The Facts of Reconstruction eBook

John R. Lynch
This eBook from the Gutenberg Project consists of approximately 209 pages of information about The Facts of Reconstruction.

That the State never had before, and has never had since, a finer Judiciary than that which was organized under the administration of Governor Alcorn and which continued under the administration of Governor Ames is an indisputable and incontrovertible fact.  The Judges of the Supreme Court were E.G.  Peyton, H.F.  Simrall and J. Tarbell, who in Mississippi had no superiors in their profession, and who had the respect and confidence of the bar and of the people without regard to race or politics.  Judge Peyton was the Chief Justice, Simrall and Tarbell being the Associate Justices.  The first two were old residents of the State, while Mr. Justice Tarbell was what the Democrats would call a “Carpet Bagger.”  But that he was an able lawyer and a man of unimpeachable integrity no one doubted or questioned.  During the second administration of President Grant he held the important position of Second Comptroller of the United States Treasury.  The Circuit Court bench was graced with such able and brilliant lawyers as Jason Niles, G.C.  Chandler, George F. Brown, J.A.  Orr, John W. Vance, Robert Leachman, B.B.  Boone, Orlando Davis, James M. Smiley, Uriah Millsaps, William M. Hancock, E.S.  Fisher, C.C.  Shackleford, W.B.  Cunningham, W.D.  Bradford and A. Alderson.  Judges Brown and Cunningham were the only ones in the above list who were not old residents of the State.  After leaving the bench, Judge Chandler served for several years as United States Attorney.  Judge Niles served one term as a member of Congress, having been elected as a Republican in 1875.  His son Henry Clay Niles is now United States District Judge for the State, having been appointed to that important position by President Harrison.  He was strongly recommended by many members of the bench and bar of the State; and the very able and creditable way in which he has discharged the duties of the position has more than demonstrated the wisdom of the selection.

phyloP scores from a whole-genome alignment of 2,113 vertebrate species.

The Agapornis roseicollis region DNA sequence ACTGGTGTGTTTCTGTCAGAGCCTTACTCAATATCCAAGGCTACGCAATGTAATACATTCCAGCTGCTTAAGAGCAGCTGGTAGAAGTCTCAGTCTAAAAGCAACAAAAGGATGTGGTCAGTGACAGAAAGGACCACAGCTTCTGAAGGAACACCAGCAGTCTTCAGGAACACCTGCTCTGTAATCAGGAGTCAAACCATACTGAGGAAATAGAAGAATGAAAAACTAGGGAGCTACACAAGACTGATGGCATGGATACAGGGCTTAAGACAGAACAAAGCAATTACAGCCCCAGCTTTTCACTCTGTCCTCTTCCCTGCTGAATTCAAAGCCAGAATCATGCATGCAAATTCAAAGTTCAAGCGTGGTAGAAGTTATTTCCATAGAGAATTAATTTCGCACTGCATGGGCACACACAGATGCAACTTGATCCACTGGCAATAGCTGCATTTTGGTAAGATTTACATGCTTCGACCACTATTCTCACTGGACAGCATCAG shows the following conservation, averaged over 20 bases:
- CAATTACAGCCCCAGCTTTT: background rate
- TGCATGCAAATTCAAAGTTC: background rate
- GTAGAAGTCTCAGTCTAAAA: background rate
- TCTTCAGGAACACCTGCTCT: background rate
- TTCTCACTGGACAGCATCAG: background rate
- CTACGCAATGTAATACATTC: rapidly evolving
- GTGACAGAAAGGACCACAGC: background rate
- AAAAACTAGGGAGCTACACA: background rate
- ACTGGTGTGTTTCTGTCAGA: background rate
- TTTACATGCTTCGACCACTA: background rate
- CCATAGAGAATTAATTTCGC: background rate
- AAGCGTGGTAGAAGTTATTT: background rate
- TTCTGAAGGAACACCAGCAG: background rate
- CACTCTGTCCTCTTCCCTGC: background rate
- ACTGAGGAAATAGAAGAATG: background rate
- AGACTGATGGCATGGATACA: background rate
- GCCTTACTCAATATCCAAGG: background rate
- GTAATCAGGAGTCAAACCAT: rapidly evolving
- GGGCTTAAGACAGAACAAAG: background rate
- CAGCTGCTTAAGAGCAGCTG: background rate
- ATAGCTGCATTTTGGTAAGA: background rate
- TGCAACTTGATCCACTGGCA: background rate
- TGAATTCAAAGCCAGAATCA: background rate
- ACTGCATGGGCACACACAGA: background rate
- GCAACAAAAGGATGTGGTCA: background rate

The Chancery Courts as organized by Governor Alcorn and continued by Governor Ames were composed of men no less able and brilliant than those who composed the Bench of the Circuit Courts.  They were:  J.C.  Lyon, E.P.  Harmon, E.G.  Peyton, Jr., J.M.  Ellis, G.S.  McMillan, Samuel Young, W.G.  Henderson, Edwin Hill, T.R.  Gowan, J.F.  Simmons, Wesley Drane, D.W.  Walker, DeWitte Stearns, D.P.  Coffee, E.W.  Cabiness, A.E.  Reynolds, Thomas Christian, Austin Pollard, J.J.  Hooker, O.H.  Whitfield, E. Stafford, W.A.  Drennan, Thomas Walton, E.H.  Osgood, C.A.  Sullivan, Hiram Cassedy, Jr., W.B.  Peyton, J.D.  Barton, J.J.  Dennis, W.D.  Frazee, P.P.  Bailey, L.C.  Abbott, H.W.  Warren, R. Boyd, R.B.  Stone, William Breck, J.N.  Campbell, H.R.  Ware and J.B.  Deason.  The above names composed those who were appointed both by Governors Alcorn and Ames.  A majority of those originally appointed by Governor Alcorn were reappointed by Governor Ames.  Of the forty appointments of Judges of the Chancery Courts made under the administrations of Alcorn and Ames, not more than about seven were not to the “manner born.”  The administration of James L. Alcorn as Governor of the State of Mississippi is one of the best with which that unfortunate State has been blessed.  A more extended reference to the subsequent administration of Governor Ames will be made in a later chapter.

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The Facts of Reconstruction from Project Gutenberg. Public domain.
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